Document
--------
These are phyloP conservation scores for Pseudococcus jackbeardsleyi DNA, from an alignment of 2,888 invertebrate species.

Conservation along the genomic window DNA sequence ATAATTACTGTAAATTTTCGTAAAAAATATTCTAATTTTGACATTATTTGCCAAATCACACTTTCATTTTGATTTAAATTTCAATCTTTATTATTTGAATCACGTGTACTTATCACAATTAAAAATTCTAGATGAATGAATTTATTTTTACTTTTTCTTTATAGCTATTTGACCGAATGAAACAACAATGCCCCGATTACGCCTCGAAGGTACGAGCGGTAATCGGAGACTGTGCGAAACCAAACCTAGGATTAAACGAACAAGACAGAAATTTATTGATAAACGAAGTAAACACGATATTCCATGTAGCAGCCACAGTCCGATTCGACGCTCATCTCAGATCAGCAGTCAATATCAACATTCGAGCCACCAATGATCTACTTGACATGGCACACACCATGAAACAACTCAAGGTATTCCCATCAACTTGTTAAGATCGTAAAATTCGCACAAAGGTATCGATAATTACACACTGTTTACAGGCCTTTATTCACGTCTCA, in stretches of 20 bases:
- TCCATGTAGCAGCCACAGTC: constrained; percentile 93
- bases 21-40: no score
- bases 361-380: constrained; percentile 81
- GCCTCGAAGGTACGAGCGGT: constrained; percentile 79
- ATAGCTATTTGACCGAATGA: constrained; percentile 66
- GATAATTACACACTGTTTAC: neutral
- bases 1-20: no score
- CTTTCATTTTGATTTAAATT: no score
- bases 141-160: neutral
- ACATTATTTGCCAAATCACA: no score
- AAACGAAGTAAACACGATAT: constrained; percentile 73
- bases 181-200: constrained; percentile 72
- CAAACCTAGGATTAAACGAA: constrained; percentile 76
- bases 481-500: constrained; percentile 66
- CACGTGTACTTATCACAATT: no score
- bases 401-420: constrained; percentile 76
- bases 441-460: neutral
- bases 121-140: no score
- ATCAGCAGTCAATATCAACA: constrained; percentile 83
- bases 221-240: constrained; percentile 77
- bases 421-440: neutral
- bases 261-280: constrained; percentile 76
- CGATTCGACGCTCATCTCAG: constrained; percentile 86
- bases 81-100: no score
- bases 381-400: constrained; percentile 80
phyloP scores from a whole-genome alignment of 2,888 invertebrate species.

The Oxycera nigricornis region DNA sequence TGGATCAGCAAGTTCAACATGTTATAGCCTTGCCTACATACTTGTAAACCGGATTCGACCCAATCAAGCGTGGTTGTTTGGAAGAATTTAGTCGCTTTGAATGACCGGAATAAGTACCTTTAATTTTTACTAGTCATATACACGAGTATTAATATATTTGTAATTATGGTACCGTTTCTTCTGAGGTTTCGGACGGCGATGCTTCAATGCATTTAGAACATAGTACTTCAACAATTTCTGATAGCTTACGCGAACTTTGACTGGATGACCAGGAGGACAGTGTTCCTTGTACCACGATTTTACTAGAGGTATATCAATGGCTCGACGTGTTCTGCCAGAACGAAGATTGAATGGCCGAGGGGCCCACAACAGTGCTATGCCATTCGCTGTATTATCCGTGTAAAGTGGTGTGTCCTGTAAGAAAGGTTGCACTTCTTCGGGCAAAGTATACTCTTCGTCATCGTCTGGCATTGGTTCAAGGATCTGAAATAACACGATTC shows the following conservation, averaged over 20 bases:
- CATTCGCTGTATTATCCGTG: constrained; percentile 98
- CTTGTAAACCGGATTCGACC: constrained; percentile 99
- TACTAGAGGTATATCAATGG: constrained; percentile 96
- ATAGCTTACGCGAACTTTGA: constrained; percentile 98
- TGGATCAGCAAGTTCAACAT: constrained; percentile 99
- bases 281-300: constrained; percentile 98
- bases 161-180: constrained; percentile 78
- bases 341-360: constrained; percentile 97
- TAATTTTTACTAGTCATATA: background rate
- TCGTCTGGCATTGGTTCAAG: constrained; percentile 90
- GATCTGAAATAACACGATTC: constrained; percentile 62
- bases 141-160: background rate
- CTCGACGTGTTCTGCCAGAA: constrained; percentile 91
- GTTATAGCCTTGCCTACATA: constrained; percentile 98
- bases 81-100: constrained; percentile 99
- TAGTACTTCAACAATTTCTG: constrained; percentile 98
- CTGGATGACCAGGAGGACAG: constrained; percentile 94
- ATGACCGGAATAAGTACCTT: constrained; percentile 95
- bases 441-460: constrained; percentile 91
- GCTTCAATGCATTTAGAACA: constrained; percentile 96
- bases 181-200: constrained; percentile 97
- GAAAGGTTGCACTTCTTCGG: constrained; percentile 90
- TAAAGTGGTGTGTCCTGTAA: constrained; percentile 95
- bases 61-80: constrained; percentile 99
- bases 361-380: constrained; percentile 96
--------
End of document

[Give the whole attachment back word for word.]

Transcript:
These are phyloP conservation scores for Pseudococcus jackbeardsleyi DNA, from an alignment of 2,888 invertebrate species.

Conservation along the genomic window DNA sequence ATAATTACTGTAAATTTTCGTAAAAAATATTCTAATTTTGACATTATTTGCCAAATCACACTTTCATTTTGATTTAAATTTCAATCTTTATTATTTGAATCACGTGTACTTATCACAATTAAAAATTCTAGATGAATGAATTTATTTTTACTTTTTCTTTATAGCTATTTGACCGAATGAAACAACAATGCCCCGATTACGCCTCGAAGGTACGAGCGGTAATCGGAGACTGTGCGAAACCAAACCTAGGATTAAACGAACAAGACAGAAATTTATTGATAAACGAAGTAAACACGATATTCCATGTAGCAGCCACAGTCCGATTCGACGCTCATCTCAGATCAGCAGTCAATATCAACATTCGAGCCACCAATGATCTACTTGACATGGCACACACCATGAAACAACTCAAGGTATTCCCATCAACTTGTTAAGATCGTAAAATTCGCACAAAGGTATCGATAATTACACACTGTTTACAGGCCTTTATTCACGTCTCA, in stretches of 20 bases:
- TCCATGTAGCAGCCACAGTC: constrained; percentile 93
- bases 21-40: no score
- bases 361-380: constrained; percentile 81
- GCCTCGAAGGTACGAGCGGT: constrained; percentile 79
- ATAGCTATTTGACCGAATGA: constrained; percentile 66
- GATAATTACACACTGTTTAC: neutral
- bases 1-20: no score
- CTTTCATTTTGATTTAAATT: no score
- bases 141-160: neutral
- ACATTATTTGCCAAATCACA: no score
- AAACGAAGTAAACACGATAT: constrained; percentile 73
- bases 181-200: constrained; percentile 72
- CAAACCTAGGATTAAACGAA: constrained; percentile 76
- bases 481-500: constrained; percentile 66
- CACGTGTACTTATCACAATT: no score
- bases 401-420: constrained; percentile 76
- bases 441-460: neutral
- bases 121-140: no score
- ATCAGCAGTCAATATCAACA: constrained; percentile 83
- bases 221-240: constrained; percentile 77
- bases 421-440: neutral
- bases 261-280: constrained; percentile 76
- CGATTCGACGCTCATCTCAG: constrained; percentile 86
- bases 81-100: no score
- bases 381-400: constrained; percentile 80
phyloP scores from a whole-genome alignment of 2,888 invertebrate species.

The Oxycera nigricornis region DNA sequence TGGATCAGCAAGTTCAACATGTTATAGCCTTGCCTACATACTTGTAAACCGGATTCGACCCAATCAAGCGTGGTTGTTTGGAAGAATTTAGTCGCTTTGAATGACCGGAATAAGTACCTTTAATTTTTACTAGTCATATACACGAGTATTAATATATTTGTAATTATGGTACCGTTTCTTCTGAGGTTTCGGACGGCGATGCTTCAATGCATTTAGAACATAGTACTTCAACAATTTCTGATAGCTTACGCGAACTTTGACTGGATGACCAGGAGGACAGTGTTCCTTGTACCACGATTTTACTAGAGGTATATCAATGGCTCGACGTGTTCTGCCAGAACGAAGATTGAATGGCCGAGGGGCCCACAACAGTGCTATGCCATTCGCTGTATTATCCGTGTAAAGTGGTGTGTCCTGTAAGAAAGGTTGCACTTCTTCGGGCAAAGTATACTCTTCGTCATCGTCTGGCATTGGTTCAAGGATCTGAAATAACACGATTC shows the following conservation, averaged over 20 bases:
- CATTCGCTGTATTATCCGTG: constrained; percentile 98
- CTTGTAAACCGGATTCGACC: constrained; percentile 99
- TACTAGAGGTATATCAATGG: constrained; percentile 96
- ATAGCTTACGCGAACTTTGA: constrained; percentile 98
- TGGATCAGCAAGTTCAACAT: constrained; percentile 99
- bases 281-300: constrained; percentile 98
- bases 161-180: constrained; percentile 78
- bases 341-360: constrained; percentile 97
- TAATTTTTACTAGTCATATA: background rate
- TCGTCTGGCATTGGTTCAAG: constrained; percentile 90
- GATCTGAAATAACACGATTC: constrained; percentile 62
- bases 141-160: background rate
- CTCGACGTGTTCTGCCAGAA: constrained; percentile 91
- GTTATAGCCTTGCCTACATA: constrained; percentile 98
- bases 81-100: constrained; percentile 99
- TAGTACTTCAACAATTTCTG: constrained; percentile 98
- CTGGATGACCAGGAGGACAG: constrained; percentile 94
- ATGACCGGAATAAGTACCTT: constrained; percentile 95
- bases 441-460: constrained; percentile 91
- GCTTCAATGCATTTAGAACA: constrained; percentile 96
- bases 181-200: constrained; percentile 97
- GAAAGGTTGCACTTCTTCGG: constrained; percentile 90
- TAAAGTGGTGTGTCCTGTAA: constrained; percentile 95
- bases 61-80: constrained; percentile 99
- bases 361-380: constrained; percentile 96